I’m not writing here to force a new version Christ on you O reader but if you know what’s good for you you will take the first chance at knowing Him that you can get.
So begins this modern epistle on how to have a personal relationship with God. Roberts creates the Christian Way of Life for the twenty-first century Christ-Seeker in America modeling Jesus Christ’s path. But his writing is very reminiscent of Apostle Paul’s and clearly equally as anointed. Roberts’ contemporary viewpoint is a profound down-to-earth practical approach that’s truly refreshing.
Unlike many religions that take a legalistic view of Christianity where “works” to do what is right gain proper standing with God Roberts’ cutting-edge proposal reflects the alternative. The foundation is that the believer’s job is simply to believe and leave the rest to God. This is simple in theory but humans tend to “do” rather than “be.” Roberts stresses a back to the basics approach of “believing and trusting.” Through many different perspectives and analogies he demonstrates both how to trust in God’s omnipotence and at the same time how to create intimacy with God.
One such perspective is for the husband in Christian marriages. Beginning where the apostle Paul says a husband’s love toward his wife should mirror God’s love for His church readers are then given the view (keep in mind the author is a married Christian man) that money allows men to buy things to show their wives they love them. Roberts writes What good are all the riches in the world to a wife when her husband’s heart is far from her… for husbands it is wiser to neglect worldly things to spend more time energy and attention on their wives directly. (… as God still does today for his church). Taking it one step further for the individual Roberts writes [i]A self-motivated man might object saying “But what about all I want to accomplish right now?”[/i]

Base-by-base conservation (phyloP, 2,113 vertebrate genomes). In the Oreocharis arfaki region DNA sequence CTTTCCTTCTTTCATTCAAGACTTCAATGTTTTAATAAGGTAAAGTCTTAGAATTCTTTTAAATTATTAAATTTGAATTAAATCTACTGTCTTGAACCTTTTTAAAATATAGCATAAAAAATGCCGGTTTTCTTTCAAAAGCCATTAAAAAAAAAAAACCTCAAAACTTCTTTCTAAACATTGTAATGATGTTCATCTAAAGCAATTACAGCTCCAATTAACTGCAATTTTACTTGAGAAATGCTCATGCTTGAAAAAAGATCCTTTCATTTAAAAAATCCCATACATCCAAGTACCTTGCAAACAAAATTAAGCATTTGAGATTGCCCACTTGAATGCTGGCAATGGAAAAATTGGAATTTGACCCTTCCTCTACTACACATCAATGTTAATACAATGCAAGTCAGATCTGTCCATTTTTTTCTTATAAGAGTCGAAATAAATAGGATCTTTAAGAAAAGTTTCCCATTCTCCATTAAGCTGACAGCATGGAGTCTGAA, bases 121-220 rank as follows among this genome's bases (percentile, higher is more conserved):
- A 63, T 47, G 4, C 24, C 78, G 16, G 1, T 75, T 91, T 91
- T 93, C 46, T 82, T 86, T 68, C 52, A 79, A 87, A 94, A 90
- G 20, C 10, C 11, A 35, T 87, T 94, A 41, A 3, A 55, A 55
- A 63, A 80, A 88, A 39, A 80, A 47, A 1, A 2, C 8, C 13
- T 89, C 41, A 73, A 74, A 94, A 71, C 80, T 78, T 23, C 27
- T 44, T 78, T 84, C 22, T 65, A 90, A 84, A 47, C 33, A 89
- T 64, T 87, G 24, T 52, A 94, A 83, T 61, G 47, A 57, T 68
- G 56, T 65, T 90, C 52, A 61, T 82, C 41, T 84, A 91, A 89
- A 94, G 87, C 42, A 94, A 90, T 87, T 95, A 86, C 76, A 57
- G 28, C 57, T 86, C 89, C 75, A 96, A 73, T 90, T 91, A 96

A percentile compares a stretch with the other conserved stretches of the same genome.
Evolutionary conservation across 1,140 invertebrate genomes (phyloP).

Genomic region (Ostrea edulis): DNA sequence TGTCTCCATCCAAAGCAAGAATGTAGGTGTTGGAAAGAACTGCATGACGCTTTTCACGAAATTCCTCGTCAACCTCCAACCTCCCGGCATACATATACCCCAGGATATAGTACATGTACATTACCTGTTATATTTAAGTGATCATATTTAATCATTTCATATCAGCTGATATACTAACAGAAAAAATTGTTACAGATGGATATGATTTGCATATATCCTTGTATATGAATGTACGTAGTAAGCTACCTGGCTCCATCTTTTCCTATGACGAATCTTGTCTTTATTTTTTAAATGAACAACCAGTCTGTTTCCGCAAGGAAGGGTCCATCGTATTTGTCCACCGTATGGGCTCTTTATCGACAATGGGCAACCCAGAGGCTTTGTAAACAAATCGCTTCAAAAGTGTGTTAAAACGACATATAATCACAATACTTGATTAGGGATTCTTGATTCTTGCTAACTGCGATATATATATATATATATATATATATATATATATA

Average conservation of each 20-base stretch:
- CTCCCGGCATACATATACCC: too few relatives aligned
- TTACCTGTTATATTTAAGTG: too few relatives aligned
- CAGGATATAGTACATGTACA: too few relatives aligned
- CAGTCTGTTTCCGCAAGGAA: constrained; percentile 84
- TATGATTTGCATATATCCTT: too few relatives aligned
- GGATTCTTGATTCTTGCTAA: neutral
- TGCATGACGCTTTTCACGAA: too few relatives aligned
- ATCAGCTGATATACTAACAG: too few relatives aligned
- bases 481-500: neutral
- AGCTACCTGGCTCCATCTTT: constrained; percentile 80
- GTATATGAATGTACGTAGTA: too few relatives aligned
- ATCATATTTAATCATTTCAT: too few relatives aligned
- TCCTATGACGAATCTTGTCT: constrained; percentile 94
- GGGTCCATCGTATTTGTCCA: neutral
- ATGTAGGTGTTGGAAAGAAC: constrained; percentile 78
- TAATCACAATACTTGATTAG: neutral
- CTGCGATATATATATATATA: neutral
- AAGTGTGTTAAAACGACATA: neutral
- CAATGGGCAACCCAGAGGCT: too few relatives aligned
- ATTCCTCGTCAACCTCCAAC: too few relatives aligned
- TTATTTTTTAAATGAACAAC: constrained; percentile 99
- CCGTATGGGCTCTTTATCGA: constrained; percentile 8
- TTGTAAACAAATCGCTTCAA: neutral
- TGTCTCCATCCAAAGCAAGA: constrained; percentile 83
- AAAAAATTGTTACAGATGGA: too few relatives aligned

Roberts takes on every conceivable issue and concern of today. Readers are presented with an encouraging Christian objectivity alternative ways of approaching daily problems and different paths towards intimacy with God. Roberts writes with the same fervor and reverence as authors like Philip Yancey and Joyce Meyer and for readers familiar with these authors he will be an exceptional additional option. For this reviewer Roberts’ book would be a great read immediately after reading Yancey’s Dissapointment with God.
To culminate this very well written gospel by a typical man of today offers Christian readers a spirited sensible approach to their walk of faith.